In men's group we just started a series on Hebrews 6:1-2 in which 'repentance' is listed as one of the foundational teachings about Christ. In discussing the whole idea of repentance, I was drawn to 1 Samuel chapter 15, which seems to be on my mind a lot lately. In context, King Saul had disobeyed a direct command from the Lord, but instead of repenting, he attempted the following methods:
First Saul tried to conceal his sin. In v. 13 Saul simply pretended that he had obeyed the command as given. It was a direct lie, but perhaps he thought Samuel wouldn't notice the stolen sheep and cattle round the corner. The fact that we try to hide our sin proves that we know that it is sin indeed. But usually when our actions can no longer be hidden, we move on to other tactics. Saul, for instance, tried to cast the blame on others. It was the soldiers (v. 15a) fault for not annihilating all as commanded! Once again, though, shifting the blame proves that there's blame to be cast. Next, Saul tried to compare his sin with his general obedience (v. 15b). Sure he hadn't annihilated the Amalekites, but he'd certainly squashed the vast majority. He'd done more good than bad! What was the big deal? Three excuses in just 3 verses. But Saul wasn't done, after being rebuked by Samuel he continued to try to slime his way out of his sin. He actually convinced himself that what he had done was OK (v. 20). This level of self-deception is best reached at the end of a process of self-justification, but there was 1 more avenue to pursue. Saul, finally, claimed to have had pure motives for his disobedience. He had failed to annihilate all the sheep and cattle because he wanted to sacrifice them to the Lord. The end, for Saul, justified the means.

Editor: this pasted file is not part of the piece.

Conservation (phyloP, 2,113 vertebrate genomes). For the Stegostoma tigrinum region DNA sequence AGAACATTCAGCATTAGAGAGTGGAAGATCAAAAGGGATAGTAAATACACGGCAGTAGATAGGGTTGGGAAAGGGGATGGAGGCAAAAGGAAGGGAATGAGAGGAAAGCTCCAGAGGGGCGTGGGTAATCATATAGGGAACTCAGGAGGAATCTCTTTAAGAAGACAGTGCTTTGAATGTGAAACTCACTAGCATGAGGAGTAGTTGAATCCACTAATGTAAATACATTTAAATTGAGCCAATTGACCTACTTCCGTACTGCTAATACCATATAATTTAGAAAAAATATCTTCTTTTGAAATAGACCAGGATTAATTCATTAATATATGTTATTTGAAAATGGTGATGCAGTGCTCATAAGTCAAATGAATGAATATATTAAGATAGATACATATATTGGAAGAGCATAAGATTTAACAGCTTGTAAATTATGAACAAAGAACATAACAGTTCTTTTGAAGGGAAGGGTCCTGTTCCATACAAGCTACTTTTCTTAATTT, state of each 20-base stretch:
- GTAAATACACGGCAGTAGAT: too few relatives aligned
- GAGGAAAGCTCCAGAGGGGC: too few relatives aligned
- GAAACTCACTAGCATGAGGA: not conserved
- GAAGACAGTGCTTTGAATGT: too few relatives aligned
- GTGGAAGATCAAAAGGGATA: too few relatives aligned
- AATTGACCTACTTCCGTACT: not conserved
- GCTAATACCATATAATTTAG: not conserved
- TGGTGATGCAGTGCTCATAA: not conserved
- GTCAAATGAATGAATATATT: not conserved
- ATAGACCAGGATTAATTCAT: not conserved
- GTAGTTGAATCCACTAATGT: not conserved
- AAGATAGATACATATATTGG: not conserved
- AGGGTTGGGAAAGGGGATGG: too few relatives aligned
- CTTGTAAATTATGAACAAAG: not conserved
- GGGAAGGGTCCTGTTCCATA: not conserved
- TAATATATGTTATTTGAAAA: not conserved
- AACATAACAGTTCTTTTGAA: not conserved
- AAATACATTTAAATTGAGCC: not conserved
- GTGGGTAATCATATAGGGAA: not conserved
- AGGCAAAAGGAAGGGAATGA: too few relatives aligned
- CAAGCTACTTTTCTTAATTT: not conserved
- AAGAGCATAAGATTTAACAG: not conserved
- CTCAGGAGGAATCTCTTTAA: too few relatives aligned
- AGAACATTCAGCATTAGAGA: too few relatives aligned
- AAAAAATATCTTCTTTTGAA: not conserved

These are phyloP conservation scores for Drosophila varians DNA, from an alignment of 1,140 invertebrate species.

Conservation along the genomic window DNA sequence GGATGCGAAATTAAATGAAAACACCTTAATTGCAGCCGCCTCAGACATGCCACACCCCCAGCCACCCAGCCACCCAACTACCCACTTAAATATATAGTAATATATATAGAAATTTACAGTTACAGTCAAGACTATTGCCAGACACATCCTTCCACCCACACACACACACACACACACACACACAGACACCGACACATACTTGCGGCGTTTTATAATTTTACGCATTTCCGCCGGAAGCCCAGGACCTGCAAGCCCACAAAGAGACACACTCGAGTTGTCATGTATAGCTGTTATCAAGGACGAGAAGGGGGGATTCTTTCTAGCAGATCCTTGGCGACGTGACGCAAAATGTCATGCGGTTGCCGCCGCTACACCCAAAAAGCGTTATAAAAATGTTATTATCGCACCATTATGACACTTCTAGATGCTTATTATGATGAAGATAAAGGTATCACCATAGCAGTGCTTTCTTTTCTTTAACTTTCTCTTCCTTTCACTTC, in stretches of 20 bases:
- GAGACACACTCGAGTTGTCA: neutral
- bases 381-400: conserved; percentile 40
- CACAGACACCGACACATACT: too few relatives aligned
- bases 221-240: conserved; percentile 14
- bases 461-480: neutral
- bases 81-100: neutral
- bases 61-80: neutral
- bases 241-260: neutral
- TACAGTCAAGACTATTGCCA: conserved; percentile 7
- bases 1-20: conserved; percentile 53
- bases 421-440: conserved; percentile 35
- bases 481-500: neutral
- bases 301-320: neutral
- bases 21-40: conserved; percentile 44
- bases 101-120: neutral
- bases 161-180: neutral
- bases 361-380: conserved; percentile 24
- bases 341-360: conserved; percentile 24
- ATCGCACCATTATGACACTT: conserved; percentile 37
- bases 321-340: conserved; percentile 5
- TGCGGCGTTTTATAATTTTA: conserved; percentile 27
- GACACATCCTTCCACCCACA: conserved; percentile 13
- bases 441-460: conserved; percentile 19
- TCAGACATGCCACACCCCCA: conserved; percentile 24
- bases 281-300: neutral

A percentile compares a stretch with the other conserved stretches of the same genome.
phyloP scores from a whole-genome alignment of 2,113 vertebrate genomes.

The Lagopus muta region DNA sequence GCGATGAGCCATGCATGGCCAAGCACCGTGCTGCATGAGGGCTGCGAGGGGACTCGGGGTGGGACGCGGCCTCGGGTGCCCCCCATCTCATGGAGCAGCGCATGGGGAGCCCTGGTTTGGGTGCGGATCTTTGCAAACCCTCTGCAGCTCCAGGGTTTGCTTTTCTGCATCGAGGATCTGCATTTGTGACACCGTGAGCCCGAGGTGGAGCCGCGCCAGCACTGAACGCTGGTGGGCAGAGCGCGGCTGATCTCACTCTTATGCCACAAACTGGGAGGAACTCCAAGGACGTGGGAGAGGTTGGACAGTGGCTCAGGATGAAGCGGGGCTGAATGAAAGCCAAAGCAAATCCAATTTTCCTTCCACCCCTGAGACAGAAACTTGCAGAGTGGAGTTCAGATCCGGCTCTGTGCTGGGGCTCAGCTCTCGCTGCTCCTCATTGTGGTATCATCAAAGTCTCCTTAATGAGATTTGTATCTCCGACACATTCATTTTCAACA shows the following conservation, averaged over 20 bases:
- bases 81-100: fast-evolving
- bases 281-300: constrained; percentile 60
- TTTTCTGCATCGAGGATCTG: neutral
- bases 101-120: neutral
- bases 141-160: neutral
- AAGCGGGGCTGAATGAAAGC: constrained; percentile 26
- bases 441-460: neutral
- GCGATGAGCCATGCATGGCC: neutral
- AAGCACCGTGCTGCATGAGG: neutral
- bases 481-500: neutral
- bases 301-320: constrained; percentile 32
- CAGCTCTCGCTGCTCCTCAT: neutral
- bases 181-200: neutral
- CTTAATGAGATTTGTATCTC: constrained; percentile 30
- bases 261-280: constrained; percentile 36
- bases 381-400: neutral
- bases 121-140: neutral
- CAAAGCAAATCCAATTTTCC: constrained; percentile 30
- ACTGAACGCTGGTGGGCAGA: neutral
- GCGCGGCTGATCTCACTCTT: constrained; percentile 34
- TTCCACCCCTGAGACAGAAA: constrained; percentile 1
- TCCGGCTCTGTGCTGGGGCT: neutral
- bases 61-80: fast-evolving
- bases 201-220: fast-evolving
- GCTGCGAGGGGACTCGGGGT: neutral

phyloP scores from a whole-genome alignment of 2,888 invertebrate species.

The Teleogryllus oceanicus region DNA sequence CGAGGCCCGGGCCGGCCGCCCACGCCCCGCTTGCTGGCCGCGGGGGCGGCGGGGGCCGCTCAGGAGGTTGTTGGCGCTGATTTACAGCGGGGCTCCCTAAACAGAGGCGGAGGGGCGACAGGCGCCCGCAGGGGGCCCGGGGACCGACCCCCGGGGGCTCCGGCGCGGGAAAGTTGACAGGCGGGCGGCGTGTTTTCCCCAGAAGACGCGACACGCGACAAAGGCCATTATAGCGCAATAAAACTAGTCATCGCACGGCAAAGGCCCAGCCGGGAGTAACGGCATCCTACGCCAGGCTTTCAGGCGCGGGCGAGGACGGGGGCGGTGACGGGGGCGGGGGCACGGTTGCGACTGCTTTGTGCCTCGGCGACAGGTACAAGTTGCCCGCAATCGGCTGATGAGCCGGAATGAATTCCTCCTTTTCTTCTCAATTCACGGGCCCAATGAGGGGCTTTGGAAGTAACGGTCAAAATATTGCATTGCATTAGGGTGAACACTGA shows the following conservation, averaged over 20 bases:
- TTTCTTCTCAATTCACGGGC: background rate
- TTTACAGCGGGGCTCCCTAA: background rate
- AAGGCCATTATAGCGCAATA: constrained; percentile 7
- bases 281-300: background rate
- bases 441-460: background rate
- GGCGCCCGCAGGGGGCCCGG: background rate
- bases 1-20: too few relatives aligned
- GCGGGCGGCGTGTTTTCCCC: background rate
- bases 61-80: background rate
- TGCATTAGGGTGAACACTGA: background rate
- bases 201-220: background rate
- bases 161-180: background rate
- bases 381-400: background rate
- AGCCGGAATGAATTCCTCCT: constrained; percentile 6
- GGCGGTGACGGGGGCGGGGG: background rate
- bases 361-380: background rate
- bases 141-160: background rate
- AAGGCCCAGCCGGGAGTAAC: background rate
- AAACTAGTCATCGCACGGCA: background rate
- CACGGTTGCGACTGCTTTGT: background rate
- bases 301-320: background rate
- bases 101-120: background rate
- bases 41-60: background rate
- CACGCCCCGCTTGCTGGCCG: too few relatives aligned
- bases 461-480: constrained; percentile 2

Saul tried all the tricks in the book, but there is only 1 thing to do with sin: Repent of it! Repentance is foundational to the Christian life. As Christians, we don't conceal our sin. We don't cast the blame on others. We don't compare our sins with our general goodness. We don't convince ourselves that sin is alright. And we don't try to claim pure motives behind our sins. If Christians sin, they repent. It's what Christians do. It's foundational to our faith. And God is faithful and just to forgive us our sins and cleanse us from all unrighteousness.